How to identify students for participation in programs for the gifted and talented continues to be one of the most widely discussed and debated topics in the field of gifted education. This is not only testament to the fact that there are no easy answers or simple solutions to identification questions; this longstanding, healthy debate is also an indication of the far-reaching effects that decisions related to identification have on students, schools, and communities.
In her article "Myth: There Must be 'Winners' and 'Losers' in Identification and Programming!" Carolyn Callahan (1982) explains how identification processes are woven throughout the tapestry of planning and programming within a school:
The key issue is not whether a child is gifted or not gifted. Those labels are useful to us only in the sense that they (a) create an awareness that there exists a population of students whose exceptional abilities differentiate them from the rest of the student population and (b) suggest some characteristics which we should attend to in planning educational programs for those children. The label is also important in gaining recognition that these modifications may require additional expenditure of funds to train teachers in meeting the gifted child's needs, in providing special teachers as necessary, for additional materials, etc. From that point on, the issue of education of the gifted should revolve around the degree to which any child's needs are being met through the regular curriculum, the degree to which the curriculum should be enriched and/or accelerated, and who will be responsible for that modification in the program.
Developing a comprehensive and cohesive student identification process requires a thorough review and careful coordination of local demographics, goals, and procedures; however, it also demands attention to a larger view of the issue as well. As you access the resources below and contemplate your own role in designing and developing student identification procedures, keep these three recommendations in mind.
The way in which you define or conceptualize giftedness should provide a rationale for your identification process and the assessment tools that you select.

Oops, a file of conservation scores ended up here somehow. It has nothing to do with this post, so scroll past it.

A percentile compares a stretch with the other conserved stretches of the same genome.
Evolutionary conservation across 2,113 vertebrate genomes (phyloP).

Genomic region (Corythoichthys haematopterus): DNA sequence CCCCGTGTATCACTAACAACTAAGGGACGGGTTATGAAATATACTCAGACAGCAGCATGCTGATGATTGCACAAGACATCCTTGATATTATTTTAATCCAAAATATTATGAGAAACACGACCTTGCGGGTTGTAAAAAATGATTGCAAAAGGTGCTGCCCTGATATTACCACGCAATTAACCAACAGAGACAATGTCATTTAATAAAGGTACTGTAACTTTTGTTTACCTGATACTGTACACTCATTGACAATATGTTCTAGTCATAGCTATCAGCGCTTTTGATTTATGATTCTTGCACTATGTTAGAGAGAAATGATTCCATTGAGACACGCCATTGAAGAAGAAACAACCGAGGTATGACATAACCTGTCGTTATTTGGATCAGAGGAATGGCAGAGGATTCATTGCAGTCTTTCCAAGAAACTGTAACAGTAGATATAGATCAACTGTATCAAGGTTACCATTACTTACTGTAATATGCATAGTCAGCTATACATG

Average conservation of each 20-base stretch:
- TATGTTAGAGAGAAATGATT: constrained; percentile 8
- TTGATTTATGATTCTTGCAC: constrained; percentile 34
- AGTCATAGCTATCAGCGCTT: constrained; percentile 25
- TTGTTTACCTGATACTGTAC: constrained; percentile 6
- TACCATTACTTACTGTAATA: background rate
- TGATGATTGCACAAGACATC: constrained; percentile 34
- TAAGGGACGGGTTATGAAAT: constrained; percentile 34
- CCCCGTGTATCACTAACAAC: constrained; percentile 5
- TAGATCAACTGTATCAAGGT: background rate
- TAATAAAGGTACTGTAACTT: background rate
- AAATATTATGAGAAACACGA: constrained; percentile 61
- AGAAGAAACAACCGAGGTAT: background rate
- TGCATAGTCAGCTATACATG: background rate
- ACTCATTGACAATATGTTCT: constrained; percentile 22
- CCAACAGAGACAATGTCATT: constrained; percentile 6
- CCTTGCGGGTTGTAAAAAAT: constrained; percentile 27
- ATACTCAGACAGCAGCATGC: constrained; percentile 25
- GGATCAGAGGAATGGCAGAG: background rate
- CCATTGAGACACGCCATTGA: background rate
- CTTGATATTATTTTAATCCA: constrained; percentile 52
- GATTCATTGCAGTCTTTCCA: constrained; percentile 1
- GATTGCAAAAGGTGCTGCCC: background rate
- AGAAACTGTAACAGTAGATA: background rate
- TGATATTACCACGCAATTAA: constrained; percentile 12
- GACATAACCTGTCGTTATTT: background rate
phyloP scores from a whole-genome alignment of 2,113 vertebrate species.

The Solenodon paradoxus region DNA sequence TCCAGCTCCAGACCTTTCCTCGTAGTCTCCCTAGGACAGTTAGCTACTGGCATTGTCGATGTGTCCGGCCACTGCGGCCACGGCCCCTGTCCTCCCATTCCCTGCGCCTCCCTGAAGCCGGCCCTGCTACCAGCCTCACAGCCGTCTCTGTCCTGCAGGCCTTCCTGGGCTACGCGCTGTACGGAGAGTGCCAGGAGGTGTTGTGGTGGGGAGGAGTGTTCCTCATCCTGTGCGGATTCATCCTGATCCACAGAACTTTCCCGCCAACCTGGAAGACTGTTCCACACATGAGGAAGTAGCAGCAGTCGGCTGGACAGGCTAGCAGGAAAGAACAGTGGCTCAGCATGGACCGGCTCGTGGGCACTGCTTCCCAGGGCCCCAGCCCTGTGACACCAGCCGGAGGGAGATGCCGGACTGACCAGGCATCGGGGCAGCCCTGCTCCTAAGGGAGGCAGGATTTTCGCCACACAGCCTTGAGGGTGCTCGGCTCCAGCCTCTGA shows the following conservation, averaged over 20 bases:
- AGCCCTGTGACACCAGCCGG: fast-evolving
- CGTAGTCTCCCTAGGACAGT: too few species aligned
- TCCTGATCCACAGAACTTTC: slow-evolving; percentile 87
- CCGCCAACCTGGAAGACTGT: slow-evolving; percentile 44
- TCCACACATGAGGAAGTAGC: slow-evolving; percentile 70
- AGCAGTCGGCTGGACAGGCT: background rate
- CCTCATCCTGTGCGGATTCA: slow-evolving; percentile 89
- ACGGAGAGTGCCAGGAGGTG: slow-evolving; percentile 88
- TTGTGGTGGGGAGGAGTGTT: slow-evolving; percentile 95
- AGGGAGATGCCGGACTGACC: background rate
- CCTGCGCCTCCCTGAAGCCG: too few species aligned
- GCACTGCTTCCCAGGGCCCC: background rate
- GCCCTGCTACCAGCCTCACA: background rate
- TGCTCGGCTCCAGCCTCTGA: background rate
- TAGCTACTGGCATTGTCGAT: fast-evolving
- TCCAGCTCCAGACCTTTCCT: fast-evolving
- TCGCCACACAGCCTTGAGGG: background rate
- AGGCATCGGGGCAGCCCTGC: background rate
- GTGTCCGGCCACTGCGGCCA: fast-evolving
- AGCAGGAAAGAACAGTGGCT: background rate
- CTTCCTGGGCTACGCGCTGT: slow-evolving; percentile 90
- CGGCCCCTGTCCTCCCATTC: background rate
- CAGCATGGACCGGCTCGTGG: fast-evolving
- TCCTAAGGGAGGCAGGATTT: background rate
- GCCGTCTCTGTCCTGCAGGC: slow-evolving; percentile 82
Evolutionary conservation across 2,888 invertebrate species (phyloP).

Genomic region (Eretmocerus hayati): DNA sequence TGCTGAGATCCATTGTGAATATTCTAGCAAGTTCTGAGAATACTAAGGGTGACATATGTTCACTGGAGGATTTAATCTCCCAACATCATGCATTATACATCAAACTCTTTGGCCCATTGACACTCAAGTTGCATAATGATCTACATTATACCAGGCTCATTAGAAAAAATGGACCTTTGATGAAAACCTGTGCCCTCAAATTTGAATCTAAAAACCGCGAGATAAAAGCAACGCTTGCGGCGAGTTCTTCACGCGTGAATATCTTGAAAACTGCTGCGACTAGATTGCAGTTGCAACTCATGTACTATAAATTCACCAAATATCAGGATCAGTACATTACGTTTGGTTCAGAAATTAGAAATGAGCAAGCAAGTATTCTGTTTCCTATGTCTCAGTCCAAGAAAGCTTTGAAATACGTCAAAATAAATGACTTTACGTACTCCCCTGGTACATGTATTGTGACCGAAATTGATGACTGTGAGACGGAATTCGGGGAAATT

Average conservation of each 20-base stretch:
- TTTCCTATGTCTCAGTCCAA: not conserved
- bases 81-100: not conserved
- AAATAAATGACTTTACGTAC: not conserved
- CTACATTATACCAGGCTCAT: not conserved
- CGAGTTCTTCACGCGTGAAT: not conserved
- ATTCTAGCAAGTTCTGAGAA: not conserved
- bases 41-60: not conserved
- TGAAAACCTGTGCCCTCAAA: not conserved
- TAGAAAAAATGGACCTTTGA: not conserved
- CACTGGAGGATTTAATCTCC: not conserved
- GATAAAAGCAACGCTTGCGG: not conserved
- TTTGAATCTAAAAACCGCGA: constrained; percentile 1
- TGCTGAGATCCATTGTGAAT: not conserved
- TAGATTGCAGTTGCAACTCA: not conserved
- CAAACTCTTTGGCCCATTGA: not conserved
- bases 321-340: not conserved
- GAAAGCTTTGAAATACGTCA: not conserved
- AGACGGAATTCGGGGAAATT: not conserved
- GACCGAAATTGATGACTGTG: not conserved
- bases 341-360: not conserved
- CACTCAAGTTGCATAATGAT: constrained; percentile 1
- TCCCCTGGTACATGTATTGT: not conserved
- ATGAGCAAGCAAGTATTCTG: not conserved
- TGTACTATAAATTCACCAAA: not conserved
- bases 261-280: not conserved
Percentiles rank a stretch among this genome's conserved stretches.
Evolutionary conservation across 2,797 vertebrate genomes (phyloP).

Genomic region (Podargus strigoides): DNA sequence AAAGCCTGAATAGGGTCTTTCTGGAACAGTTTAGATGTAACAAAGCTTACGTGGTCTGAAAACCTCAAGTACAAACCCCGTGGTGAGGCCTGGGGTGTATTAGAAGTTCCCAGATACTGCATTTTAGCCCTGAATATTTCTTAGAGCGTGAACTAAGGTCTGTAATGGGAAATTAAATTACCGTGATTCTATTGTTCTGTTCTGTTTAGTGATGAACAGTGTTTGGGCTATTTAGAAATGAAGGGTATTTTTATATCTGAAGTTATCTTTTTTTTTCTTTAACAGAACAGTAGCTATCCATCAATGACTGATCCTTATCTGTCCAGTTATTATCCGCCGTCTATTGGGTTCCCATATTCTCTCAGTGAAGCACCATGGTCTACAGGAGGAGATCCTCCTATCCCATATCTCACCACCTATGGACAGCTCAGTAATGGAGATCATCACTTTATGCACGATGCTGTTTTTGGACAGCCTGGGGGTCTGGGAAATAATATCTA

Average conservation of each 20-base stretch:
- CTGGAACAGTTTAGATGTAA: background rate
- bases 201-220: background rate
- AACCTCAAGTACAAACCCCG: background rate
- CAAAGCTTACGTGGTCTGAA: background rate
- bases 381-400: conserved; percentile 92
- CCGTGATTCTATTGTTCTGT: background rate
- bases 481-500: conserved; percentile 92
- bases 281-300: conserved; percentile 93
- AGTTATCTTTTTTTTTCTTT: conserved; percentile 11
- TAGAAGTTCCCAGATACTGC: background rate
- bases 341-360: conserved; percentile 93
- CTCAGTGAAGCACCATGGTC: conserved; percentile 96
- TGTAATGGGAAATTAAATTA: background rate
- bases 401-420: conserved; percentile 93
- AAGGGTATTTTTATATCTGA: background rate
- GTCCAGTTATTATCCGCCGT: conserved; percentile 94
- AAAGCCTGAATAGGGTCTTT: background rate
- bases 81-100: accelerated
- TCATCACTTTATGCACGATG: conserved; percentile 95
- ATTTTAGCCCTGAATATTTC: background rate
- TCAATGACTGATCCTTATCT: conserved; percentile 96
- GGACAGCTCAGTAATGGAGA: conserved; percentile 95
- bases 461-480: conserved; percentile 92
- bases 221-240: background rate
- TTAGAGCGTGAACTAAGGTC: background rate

There should be a clear and purposeful relationship between the goals of your gifted program and how students are identified. For example, if a program is based on performance in accelerated mathematics courses, then it makes sense to use a review of mathematics aptitude tests and math grades as a central focus of the identification process.
Educators must be vigilant in their efforts to ensure that the diversity of the students identified to participate in a gifted program reflects the diversity of the total student population from which they are selected.
"The On-going Dilemma of Effective Identification Practices in Gifted Education" by Joyce VanTassel-Baska
"With the Eyes of a Teacher" by Mary Ruth Coleman
"Cultivating Otherwise Untapped Potential" by Deborah Smith
"Identifying and Nurturing the Gifted Poor" by Paul D. Slocumb and Ruby K. Payne
"Individual Intelligence Testing and Giftedness: A Primer for Parents" by Gregory R. Machek and Jonathan A. Plucker
"Assessing and Advocating for Gifted Students: Perspectives for School and Clinical Psychologists" by Nancy M. Robinson
"How One District Made It Work: Matching Student Needs with Gifted Services " by Ann Ducscher
"Strategies for Identifying the Talents of Diverse Students"
"The Identification of Students Who Are Gifted"
"Norm- and Criterion-Referenced Testing"
View "The role of non-verbal tests in Identifying Academically Gifted Students: An Aptitude Perspective," a powerpoint slide show with notes by Dr. David Lohman from the University of Iowa.
Gifted Children with Learning Disabilities: A Review of the Issues
Many administrators and educators often overlook the fact that a child can be both gifted and learning disabled - especially when developing identification practices and policies.
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